TABLE 1
Human anti-TRAIL-R1 Cross reactivity
antibody Subclass TRAIL-R1 TRAIL-R2
1-13 IgG4 +
1-18 IgG4 +
1-32 IgG1 +
1-40 IgG1 +
1-43 IgG1 +
2-6  IgG1 +
2-11 IgG1 +
2-12 IgG1 +
2-18 IgM +
2-47 IgG4 +
2-52 IgG1 +
3-1  IgM +
3-7  IgM +
3-10 IgG4 +
3-23 IgG4 +
3-33 IgG4 +
3-42 IgG2 +
3-53 IgG1 +
+: with reactivity
−: no reactivity

TABLE 2
Human anti-TRAIL-R2 Cross reactivity
antibody Subclass TRAIL-R1 TRAIL-R2
A-4-27 IgM +
A-4-29 IgM + +
A-11 IgM +
E-11 IgG1 +
E-14 IgG1 +
F-4-2 IgG4 +
F-4-8 IgG1 +
G-3 IgM +
H-34 IgM +
H-48-2 IgG1 +
I-22 IgM +
I-35 IgM +
J-21 IgM +
J-26 IgM +
K-8 IgM +
K-16 IgM +
K-57 IgM +
L-4 IgM +
L-30 IgG1 +
N-18 IgG4 +
P-28 IgM +
P-36 IgM +
W-40-5 IgG1 +
W-42 IgM +
X-13 IgM +
X-14 IgG4 +
X-51-4 IgG1 +
X-51-12 IgG4 +
X-60 IgM +
Z-23 IgM +
1-39 IgM +
0304 IgG4 +
0322 IgG4 +
KMTR1 IgG1 + +
D1M IgG1 + +
+: with reactivity
−: no reactivity

Example 5 Identification of the Subclass of Each Monoclonal Antibody

A microplate having each well coated with TRAIL-R1-hFc or TRAIL-R2-hFc was prepared by a method similar to that of Example 4, and then each well was washed twice with PBS-T. The culture supernatant (50 μl) of each of the hybridomas obtained in Example 4 was added to each well of the microplate coated with TRAIL-R1-hFc or TRAIL-R2-hFc to perform reaction for 1 hour, and then each well was washed twice with PBS-T. Subsequently, sheep anti-human IgG1 antibodies, sheep anti-human IgG2 antibodies, or sheep anti-human IgG3 antibodies or sheep anti-human IgG4 antibodies, which had been respectively labeled with horseradish peroxidase and diluted 2000 times, were added (50 μl/well, The Binding Site) to each well, followed by incubation at room temperature for 1 hour. After washing 3 times with PBS-T, a substrate buffer (TMB, 100 μl/well, DAKO) was added to each well, and then incubation was performed at room temperature for 20 minutes. Next, 0.5M sulfuric acid (100 μl/well) was added to stop the reaction. Absorbance at a wave length of 450 nm (with a reference wavelength of 570 nm) was measured using a microplate reader (MTP-300, Corona Electric). In addition, antibodies produced by the hybridomas 0304, 0322, KMTR1 and D1M were subjected to the above experiment using the purified antibodies obtained by the method of Example 10. The above Table 1 and Table 2 show the results.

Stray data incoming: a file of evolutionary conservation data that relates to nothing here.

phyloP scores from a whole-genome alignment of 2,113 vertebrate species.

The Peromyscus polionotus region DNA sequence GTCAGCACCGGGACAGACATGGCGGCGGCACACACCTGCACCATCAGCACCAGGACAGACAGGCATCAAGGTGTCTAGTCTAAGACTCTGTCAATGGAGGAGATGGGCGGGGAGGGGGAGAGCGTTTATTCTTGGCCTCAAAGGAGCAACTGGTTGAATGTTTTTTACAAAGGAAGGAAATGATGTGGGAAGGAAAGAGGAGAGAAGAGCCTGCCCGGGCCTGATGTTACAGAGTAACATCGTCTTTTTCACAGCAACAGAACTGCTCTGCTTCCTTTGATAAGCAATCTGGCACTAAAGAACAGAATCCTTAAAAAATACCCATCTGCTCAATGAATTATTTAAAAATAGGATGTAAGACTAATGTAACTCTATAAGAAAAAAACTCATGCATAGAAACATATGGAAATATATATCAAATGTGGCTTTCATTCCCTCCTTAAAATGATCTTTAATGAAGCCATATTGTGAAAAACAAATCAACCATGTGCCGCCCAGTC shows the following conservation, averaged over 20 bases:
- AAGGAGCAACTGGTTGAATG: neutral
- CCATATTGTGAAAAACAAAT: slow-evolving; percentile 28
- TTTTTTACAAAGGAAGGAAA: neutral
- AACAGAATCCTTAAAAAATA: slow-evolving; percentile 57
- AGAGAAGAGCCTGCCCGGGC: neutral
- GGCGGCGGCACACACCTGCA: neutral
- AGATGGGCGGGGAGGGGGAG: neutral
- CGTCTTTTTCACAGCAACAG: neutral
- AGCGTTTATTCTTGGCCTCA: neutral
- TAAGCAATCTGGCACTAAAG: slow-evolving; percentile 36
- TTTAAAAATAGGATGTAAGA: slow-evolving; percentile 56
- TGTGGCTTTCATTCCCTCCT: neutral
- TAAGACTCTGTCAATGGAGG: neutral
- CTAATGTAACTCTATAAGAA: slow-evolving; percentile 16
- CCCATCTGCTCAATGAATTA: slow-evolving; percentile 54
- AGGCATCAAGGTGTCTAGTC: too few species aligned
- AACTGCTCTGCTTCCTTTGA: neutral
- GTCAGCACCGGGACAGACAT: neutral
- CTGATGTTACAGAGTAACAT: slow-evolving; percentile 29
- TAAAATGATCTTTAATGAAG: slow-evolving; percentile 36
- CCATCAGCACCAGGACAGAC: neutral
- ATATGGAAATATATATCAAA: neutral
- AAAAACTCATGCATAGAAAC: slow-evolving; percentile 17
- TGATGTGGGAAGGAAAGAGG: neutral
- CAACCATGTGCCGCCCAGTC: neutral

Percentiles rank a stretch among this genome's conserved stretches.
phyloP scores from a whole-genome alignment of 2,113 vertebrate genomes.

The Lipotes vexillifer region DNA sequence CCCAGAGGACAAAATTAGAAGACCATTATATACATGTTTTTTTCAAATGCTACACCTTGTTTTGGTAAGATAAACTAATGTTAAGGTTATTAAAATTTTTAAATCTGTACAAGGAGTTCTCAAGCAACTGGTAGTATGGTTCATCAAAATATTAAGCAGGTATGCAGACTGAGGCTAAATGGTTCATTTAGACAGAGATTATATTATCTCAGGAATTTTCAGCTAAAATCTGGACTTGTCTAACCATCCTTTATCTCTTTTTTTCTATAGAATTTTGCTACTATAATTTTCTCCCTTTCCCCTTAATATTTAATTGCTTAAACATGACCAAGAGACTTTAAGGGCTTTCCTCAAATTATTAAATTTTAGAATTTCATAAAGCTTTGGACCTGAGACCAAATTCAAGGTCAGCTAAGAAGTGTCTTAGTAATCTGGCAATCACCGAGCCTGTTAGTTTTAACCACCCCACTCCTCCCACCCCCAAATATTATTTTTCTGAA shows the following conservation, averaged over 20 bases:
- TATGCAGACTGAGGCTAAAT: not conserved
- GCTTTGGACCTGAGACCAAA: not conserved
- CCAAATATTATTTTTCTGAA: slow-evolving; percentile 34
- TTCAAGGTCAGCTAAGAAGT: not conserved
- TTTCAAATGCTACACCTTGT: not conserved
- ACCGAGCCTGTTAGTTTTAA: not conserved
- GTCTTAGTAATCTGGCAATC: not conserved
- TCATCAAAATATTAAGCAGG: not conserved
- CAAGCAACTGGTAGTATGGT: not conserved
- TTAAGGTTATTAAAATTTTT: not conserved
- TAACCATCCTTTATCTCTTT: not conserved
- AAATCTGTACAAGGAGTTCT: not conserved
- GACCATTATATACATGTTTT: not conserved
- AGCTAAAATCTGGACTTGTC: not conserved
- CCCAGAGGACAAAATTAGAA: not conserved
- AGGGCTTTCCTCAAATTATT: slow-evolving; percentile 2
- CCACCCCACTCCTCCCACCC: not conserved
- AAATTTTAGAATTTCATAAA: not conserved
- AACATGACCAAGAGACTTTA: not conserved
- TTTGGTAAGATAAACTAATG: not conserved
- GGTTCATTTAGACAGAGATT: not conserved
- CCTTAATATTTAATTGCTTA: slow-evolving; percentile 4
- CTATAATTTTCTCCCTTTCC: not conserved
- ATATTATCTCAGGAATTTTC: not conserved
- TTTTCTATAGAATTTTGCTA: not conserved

Example 6 Test of the Reactivity of Each Monoclonal Antibody to TRAIL-R1 and R2 Expressing Cells

The reactivity of each of the monoclonal antibodies obtained in Example 4 to the TRAIL-R1delta-expressing L929 cells and TRAIL-R2delta-expressing L929 cells prepared in Example 1 was examined by FACS analysis. L929 cells, TRAIL-R1delta-expressing L929 cells and TRAIL-R2delta-expressing L929 cells were suspended at a concentration of 2×106/ml in a staining buffer (SB) of PBS containing 1% rabbit serum, 0.1% NaN3 and 1% FCS. The cell suspension (100 μl/well) was added into a 96-well round-bottomed plate (Beckton Dickinson). After centrifugation (2000 rpm, 4° C., 2 minutes), the supernatant was removed and then the culture supernatant (50 μl) of the hybridoma cultured in Example 3 was added. The mixture was agitated, allowed to stand on ice for 30 minutes, and then subjected to centrifugation (2000 rpm, 4° C. for 2 minutes) to remove the supernatant. After the pellet was washed twice with SB (100 μl/well), 30 μl of 0.0125 mg/ml RPE fluorescence-labeled rabbit anti-human Igκ F(ab′)2 antibodies (DAKO) was added, and then incubation was performed on ice for 30 minutes. After washed twice with SB, the cells were suspended in 300 μl of SB, and then fluorescence intensity of each cell was measured by FACS (FACScan, Beckton Dickinson). As a result, all the antibodies were observed to have strong binding activity only to the TRAIL-R1delta-expressing L929 cells or the TRAIL-R2delta-expressing L929 cells, and no binding activity to L929 cells was observed. Thus, it was shown that they were antibodies binding specifically to TRAIL-R1 and TRAIL-R2.

Example 7 Cell-Death-Inducing Activity on Carcinoma Cells